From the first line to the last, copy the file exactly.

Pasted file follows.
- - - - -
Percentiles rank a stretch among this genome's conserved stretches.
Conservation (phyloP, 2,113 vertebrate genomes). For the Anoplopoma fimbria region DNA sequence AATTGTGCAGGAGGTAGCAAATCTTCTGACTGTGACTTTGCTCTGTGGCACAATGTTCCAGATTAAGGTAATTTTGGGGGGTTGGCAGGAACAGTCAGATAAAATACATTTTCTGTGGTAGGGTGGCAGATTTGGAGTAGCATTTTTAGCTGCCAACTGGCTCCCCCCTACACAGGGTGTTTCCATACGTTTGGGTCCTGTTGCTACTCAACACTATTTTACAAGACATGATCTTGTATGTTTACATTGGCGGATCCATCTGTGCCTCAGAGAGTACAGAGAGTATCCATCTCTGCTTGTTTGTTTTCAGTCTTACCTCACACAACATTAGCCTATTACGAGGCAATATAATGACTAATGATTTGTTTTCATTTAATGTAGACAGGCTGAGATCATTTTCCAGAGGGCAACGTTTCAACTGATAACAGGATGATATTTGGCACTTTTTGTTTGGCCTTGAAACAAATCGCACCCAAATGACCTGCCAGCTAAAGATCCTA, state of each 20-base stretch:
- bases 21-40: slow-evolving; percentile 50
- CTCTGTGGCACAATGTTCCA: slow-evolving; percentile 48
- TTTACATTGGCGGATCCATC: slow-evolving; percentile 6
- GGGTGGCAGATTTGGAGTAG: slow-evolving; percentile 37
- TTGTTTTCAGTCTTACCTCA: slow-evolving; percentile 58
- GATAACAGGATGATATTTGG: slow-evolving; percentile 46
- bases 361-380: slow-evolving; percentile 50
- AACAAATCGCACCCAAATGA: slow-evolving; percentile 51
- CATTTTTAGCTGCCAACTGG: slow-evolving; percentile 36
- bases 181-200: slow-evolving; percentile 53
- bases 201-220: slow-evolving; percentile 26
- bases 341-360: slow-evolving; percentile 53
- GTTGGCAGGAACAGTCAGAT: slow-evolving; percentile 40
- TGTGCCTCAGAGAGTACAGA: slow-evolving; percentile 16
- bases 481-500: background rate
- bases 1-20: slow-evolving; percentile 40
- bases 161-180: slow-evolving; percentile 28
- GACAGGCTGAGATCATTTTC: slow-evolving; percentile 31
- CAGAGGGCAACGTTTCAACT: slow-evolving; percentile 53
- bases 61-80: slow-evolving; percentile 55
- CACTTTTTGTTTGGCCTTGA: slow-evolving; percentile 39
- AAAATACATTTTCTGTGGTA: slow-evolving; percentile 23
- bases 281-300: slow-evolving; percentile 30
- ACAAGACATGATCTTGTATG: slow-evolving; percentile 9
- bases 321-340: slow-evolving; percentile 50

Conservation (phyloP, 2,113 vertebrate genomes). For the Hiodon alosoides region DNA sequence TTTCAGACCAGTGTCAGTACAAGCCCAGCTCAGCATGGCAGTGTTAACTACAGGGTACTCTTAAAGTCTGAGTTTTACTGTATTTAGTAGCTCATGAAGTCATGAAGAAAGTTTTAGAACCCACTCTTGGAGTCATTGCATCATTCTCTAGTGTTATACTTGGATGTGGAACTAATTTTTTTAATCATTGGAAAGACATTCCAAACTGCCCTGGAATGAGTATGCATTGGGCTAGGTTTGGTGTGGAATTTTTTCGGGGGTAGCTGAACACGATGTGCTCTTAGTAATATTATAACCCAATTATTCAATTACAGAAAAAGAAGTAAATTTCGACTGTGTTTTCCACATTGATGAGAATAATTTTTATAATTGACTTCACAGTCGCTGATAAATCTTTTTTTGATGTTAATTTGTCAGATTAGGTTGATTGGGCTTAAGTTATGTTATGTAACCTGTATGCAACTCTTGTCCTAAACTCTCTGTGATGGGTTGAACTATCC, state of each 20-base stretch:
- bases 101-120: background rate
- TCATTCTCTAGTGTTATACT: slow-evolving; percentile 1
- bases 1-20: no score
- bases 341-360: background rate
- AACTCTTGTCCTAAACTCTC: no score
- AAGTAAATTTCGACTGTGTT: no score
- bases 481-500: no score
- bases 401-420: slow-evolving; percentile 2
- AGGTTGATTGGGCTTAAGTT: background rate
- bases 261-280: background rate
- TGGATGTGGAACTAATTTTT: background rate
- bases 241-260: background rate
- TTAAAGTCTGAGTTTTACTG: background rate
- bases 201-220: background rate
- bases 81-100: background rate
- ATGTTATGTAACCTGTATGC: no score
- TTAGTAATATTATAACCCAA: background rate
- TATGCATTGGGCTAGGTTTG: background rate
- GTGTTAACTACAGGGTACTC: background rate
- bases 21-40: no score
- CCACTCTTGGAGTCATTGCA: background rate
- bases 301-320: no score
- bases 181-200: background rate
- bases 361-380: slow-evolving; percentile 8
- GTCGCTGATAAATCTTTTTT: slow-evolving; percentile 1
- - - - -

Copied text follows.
Percentiles rank a stretch among this genome's conserved stretches.
Conservation (phyloP, 2,113 vertebrate genomes). For the Anoplopoma fimbria region DNA sequence AATTGTGCAGGAGGTAGCAAATCTTCTGACTGTGACTTTGCTCTGTGGCACAATGTTCCAGATTAAGGTAATTTTGGGGGGTTGGCAGGAACAGTCAGATAAAATACATTTTCTGTGGTAGGGTGGCAGATTTGGAGTAGCATTTTTAGCTGCCAACTGGCTCCCCCCTACACAGGGTGTTTCCATACGTTTGGGTCCTGTTGCTACTCAACACTATTTTACAAGACATGATCTTGTATGTTTACATTGGCGGATCCATCTGTGCCTCAGAGAGTACAGAGAGTATCCATCTCTGCTTGTTTGTTTTCAGTCTTACCTCACACAACATTAGCCTATTACGAGGCAATATAATGACTAATGATTTGTTTTCATTTAATGTAGACAGGCTGAGATCATTTTCCAGAGGGCAACGTTTCAACTGATAACAGGATGATATTTGGCACTTTTTGTTTGGCCTTGAAACAAATCGCACCCAAATGACCTGCCAGCTAAAGATCCTA, state of each 20-base stretch:
- bases 21-40: slow-evolving; percentile 50
- CTCTGTGGCACAATGTTCCA: slow-evolving; percentile 48
- TTTACATTGGCGGATCCATC: slow-evolving; percentile 6
- GGGTGGCAGATTTGGAGTAG: slow-evolving; percentile 37
- TTGTTTTCAGTCTTACCTCA: slow-evolving; percentile 58
- GATAACAGGATGATATTTGG: slow-evolving; percentile 46
- bases 361-380: slow-evolving; percentile 50
- AACAAATCGCACCCAAATGA: slow-evolving; percentile 51
- CATTTTTAGCTGCCAACTGG: slow-evolving; percentile 36
- bases 181-200: slow-evolving; percentile 53
- bases 201-220: slow-evolving; percentile 26
- bases 341-360: slow-evolving; percentile 53
- GTTGGCAGGAACAGTCAGAT: slow-evolving; percentile 40
- TGTGCCTCAGAGAGTACAGA: slow-evolving; percentile 16
- bases 481-500: background rate
- bases 1-20: slow-evolving; percentile 40
- bases 161-180: slow-evolving; percentile 28
- GACAGGCTGAGATCATTTTC: slow-evolving; percentile 31
- CAGAGGGCAACGTTTCAACT: slow-evolving; percentile 53
- bases 61-80: slow-evolving; percentile 55
- CACTTTTTGTTTGGCCTTGA: slow-evolving; percentile 39
- AAAATACATTTTCTGTGGTA: slow-evolving; percentile 23
- bases 281-300: slow-evolving; percentile 30
- ACAAGACATGATCTTGTATG: slow-evolving; percentile 9
- bases 321-340: slow-evolving; percentile 50

Conservation (phyloP, 2,113 vertebrate genomes). For the Hiodon alosoides region DNA sequence TTTCAGACCAGTGTCAGTACAAGCCCAGCTCAGCATGGCAGTGTTAACTACAGGGTACTCTTAAAGTCTGAGTTTTACTGTATTTAGTAGCTCATGAAGTCATGAAGAAAGTTTTAGAACCCACTCTTGGAGTCATTGCATCATTCTCTAGTGTTATACTTGGATGTGGAACTAATTTTTTTAATCATTGGAAAGACATTCCAAACTGCCCTGGAATGAGTATGCATTGGGCTAGGTTTGGTGTGGAATTTTTTCGGGGGTAGCTGAACACGATGTGCTCTTAGTAATATTATAACCCAATTATTCAATTACAGAAAAAGAAGTAAATTTCGACTGTGTTTTCCACATTGATGAGAATAATTTTTATAATTGACTTCACAGTCGCTGATAAATCTTTTTTTGATGTTAATTTGTCAGATTAGGTTGATTGGGCTTAAGTTATGTTATGTAACCTGTATGCAACTCTTGTCCTAAACTCTCTGTGATGGGTTGAACTATCC, state of each 20-base stretch:
- bases 101-120: background rate
- TCATTCTCTAGTGTTATACT: slow-evolving; percentile 1
- bases 1-20: no score
- bases 341-360: background rate
- AACTCTTGTCCTAAACTCTC: no score
- AAGTAAATTTCGACTGTGTT: no score
- bases 481-500: no score
- bases 401-420: slow-evolving; percentile 2
- AGGTTGATTGGGCTTAAGTT: background rate
- bases 261-280: background rate
- TGGATGTGGAACTAATTTTT: background rate
- bases 241-260: background rate
- TTAAAGTCTGAGTTTTACTG: background rate
- bases 201-220: background rate
- bases 81-100: background rate
- ATGTTATGTAACCTGTATGC: no score
- TTAGTAATATTATAACCCAA: background rate
- TATGCATTGGGCTAGGTTTG: background rate
- GTGTTAACTACAGGGTACTC: background rate
- bases 21-40: no score
- CCACTCTTGGAGTCATTGCA: background rate
- bases 301-320: no score
- bases 181-200: background rate
- bases 361-380: slow-evolving; percentile 8
- GTCGCTGATAAATCTTTTTT: slow-evolving; percentile 1